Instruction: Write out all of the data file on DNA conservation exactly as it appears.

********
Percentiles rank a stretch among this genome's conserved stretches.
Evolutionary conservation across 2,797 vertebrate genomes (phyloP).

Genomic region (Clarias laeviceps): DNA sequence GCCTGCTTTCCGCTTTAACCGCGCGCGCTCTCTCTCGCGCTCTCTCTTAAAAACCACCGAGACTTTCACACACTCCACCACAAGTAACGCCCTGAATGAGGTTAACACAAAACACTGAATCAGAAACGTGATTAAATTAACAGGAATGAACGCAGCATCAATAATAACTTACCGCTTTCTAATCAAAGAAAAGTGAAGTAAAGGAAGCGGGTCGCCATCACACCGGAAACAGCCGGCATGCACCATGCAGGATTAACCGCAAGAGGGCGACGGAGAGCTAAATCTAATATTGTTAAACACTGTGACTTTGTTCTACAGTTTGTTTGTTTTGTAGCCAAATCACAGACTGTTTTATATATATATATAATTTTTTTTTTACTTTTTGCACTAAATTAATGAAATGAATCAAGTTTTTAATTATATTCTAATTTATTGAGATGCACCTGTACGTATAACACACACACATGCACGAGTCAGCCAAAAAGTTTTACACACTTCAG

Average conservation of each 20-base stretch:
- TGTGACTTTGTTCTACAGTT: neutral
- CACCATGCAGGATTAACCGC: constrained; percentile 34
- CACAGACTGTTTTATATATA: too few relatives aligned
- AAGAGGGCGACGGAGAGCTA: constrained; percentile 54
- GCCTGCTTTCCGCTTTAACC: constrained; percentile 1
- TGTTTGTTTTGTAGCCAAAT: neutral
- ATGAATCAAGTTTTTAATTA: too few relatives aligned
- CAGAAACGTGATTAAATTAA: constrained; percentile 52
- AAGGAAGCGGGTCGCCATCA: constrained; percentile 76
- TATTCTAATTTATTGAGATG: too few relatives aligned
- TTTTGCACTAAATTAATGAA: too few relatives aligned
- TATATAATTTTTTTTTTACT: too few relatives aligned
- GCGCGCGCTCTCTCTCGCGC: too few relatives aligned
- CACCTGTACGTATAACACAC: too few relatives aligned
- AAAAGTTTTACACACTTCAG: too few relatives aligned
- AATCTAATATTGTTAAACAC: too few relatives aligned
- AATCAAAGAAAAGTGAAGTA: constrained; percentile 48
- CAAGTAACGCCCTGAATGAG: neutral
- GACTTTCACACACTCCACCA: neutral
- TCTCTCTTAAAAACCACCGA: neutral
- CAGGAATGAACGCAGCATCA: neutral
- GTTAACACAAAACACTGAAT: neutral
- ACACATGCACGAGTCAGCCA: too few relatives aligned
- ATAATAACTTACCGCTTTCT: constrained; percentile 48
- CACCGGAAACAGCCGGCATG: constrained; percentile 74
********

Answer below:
Percentiles rank a stretch among this genome's conserved stretches.
Evolutionary conservation across 2,797 vertebrate genomes (phyloP).

Genomic region (Clarias laeviceps): DNA sequence GCCTGCTTTCCGCTTTAACCGCGCGCGCTCTCTCTCGCGCTCTCTCTTAAAAACCACCGAGACTTTCACACACTCCACCACAAGTAACGCCCTGAATGAGGTTAACACAAAACACTGAATCAGAAACGTGATTAAATTAACAGGAATGAACGCAGCATCAATAATAACTTACCGCTTTCTAATCAAAGAAAAGTGAAGTAAAGGAAGCGGGTCGCCATCACACCGGAAACAGCCGGCATGCACCATGCAGGATTAACCGCAAGAGGGCGACGGAGAGCTAAATCTAATATTGTTAAACACTGTGACTTTGTTCTACAGTTTGTTTGTTTTGTAGCCAAATCACAGACTGTTTTATATATATATATAATTTTTTTTTTACTTTTTGCACTAAATTAATGAAATGAATCAAGTTTTTAATTATATTCTAATTTATTGAGATGCACCTGTACGTATAACACACACACATGCACGAGTCAGCCAAAAAGTTTTACACACTTCAG

Average conservation of each 20-base stretch:
- TGTGACTTTGTTCTACAGTT: neutral
- CACCATGCAGGATTAACCGC: constrained; percentile 34
- CACAGACTGTTTTATATATA: too few relatives aligned
- AAGAGGGCGACGGAGAGCTA: constrained; percentile 54
- GCCTGCTTTCCGCTTTAACC: constrained; percentile 1
- TGTTTGTTTTGTAGCCAAAT: neutral
- ATGAATCAAGTTTTTAATTA: too few relatives aligned
- CAGAAACGTGATTAAATTAA: constrained; percentile 52
- AAGGAAGCGGGTCGCCATCA: constrained; percentile 76
- TATTCTAATTTATTGAGATG: too few relatives aligned
- TTTTGCACTAAATTAATGAA: too few relatives aligned
- TATATAATTTTTTTTTTACT: too few relatives aligned
- GCGCGCGCTCTCTCTCGCGC: too few relatives aligned
- CACCTGTACGTATAACACAC: too few relatives aligned
- AAAAGTTTTACACACTTCAG: too few relatives aligned
- AATCTAATATTGTTAAACAC: too few relatives aligned
- AATCAAAGAAAAGTGAAGTA: constrained; percentile 48
- CAAGTAACGCCCTGAATGAG: neutral
- GACTTTCACACACTCCACCA: neutral
- TCTCTCTTAAAAACCACCGA: neutral
- CAGGAATGAACGCAGCATCA: neutral
- GTTAACACAAAACACTGAAT: neutral
- ACACATGCACGAGTCAGCCA: too few relatives aligned
- ATAATAACTTACCGCTTTCT: constrained; percentile 48
- CACCGGAAACAGCCGGCATG: constrained; percentile 74